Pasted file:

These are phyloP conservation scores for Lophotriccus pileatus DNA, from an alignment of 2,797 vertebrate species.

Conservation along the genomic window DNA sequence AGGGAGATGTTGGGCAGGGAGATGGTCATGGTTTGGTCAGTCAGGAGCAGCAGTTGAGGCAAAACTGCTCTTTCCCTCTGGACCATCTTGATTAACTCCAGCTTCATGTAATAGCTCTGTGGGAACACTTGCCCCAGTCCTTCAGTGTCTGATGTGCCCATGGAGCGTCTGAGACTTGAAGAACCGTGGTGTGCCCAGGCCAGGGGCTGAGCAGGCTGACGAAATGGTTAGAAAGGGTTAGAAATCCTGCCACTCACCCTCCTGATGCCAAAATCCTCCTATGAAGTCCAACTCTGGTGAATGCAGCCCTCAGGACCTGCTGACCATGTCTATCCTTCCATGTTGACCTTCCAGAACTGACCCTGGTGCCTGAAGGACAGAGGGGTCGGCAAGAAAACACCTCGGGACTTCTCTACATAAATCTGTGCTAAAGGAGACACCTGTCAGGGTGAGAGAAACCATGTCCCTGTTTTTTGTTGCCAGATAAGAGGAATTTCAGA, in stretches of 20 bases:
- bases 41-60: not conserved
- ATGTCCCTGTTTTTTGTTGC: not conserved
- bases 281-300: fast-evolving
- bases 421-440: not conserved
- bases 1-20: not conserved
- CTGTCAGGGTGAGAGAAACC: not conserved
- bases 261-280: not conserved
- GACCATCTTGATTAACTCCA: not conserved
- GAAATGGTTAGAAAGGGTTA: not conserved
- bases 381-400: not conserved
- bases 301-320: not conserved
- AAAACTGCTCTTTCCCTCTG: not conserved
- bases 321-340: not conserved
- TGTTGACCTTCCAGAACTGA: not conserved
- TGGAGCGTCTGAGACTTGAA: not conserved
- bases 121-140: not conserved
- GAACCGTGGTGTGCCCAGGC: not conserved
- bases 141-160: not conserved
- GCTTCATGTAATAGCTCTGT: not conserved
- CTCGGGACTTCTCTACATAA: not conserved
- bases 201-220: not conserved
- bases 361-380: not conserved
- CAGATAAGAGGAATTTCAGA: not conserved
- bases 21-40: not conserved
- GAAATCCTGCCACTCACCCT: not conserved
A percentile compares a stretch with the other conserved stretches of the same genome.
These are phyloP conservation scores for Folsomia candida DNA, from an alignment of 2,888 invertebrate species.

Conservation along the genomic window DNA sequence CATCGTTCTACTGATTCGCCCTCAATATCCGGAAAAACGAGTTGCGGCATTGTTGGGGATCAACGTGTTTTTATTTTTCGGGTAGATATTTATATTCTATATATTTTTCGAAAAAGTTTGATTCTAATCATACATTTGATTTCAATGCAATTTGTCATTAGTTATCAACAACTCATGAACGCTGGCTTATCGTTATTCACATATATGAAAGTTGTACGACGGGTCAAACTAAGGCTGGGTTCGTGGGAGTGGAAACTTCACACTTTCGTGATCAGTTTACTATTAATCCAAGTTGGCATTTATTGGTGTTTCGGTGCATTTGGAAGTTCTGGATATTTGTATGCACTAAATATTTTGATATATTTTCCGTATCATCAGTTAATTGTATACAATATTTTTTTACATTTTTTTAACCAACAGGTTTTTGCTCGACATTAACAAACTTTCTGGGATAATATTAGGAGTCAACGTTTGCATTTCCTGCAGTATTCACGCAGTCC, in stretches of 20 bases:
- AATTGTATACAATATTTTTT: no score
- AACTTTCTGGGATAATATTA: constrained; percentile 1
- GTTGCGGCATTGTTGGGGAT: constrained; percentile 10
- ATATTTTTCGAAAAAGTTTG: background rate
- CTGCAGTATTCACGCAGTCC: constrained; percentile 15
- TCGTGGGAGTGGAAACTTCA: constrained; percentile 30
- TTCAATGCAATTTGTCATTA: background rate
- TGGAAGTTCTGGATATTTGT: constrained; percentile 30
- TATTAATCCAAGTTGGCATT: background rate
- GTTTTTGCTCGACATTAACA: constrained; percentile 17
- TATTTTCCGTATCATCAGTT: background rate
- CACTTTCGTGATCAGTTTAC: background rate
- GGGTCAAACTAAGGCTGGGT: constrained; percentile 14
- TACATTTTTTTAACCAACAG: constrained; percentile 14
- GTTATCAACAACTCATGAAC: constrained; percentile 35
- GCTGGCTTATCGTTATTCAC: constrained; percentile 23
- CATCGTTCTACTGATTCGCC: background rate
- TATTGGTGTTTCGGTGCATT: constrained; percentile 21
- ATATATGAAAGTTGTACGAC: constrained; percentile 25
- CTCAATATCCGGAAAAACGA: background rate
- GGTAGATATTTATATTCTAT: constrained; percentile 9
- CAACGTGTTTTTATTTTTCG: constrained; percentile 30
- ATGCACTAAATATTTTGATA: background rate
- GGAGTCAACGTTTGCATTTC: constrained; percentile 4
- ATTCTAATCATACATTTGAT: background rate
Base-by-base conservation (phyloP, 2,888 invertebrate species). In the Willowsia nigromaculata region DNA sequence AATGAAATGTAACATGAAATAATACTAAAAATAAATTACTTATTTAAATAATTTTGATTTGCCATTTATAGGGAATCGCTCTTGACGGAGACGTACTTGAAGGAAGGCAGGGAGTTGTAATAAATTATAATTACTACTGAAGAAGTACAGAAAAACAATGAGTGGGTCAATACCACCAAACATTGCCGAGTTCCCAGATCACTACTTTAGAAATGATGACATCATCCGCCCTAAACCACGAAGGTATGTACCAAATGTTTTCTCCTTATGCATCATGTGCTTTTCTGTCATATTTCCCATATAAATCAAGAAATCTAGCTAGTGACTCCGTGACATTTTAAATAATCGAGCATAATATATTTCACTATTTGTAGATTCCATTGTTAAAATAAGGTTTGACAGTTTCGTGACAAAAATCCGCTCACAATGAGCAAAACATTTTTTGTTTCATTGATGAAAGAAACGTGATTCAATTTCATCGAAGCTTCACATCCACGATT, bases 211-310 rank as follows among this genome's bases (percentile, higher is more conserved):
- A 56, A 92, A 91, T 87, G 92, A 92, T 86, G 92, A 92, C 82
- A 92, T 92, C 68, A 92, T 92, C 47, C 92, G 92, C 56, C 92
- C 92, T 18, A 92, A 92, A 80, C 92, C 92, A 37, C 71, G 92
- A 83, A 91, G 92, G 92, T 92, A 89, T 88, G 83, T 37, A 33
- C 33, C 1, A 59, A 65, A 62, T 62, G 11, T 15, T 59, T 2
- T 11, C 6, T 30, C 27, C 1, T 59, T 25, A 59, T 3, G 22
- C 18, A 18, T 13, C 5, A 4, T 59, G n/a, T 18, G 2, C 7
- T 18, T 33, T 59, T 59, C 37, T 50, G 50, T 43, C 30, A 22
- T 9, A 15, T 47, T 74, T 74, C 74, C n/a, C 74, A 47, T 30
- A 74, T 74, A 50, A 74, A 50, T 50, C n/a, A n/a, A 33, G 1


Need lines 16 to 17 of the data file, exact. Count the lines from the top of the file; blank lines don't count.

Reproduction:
- TGTTGACCTTCCAGAACTGA: not conserved
- TGGAGCGTCTGAGACTTGAA: not conserved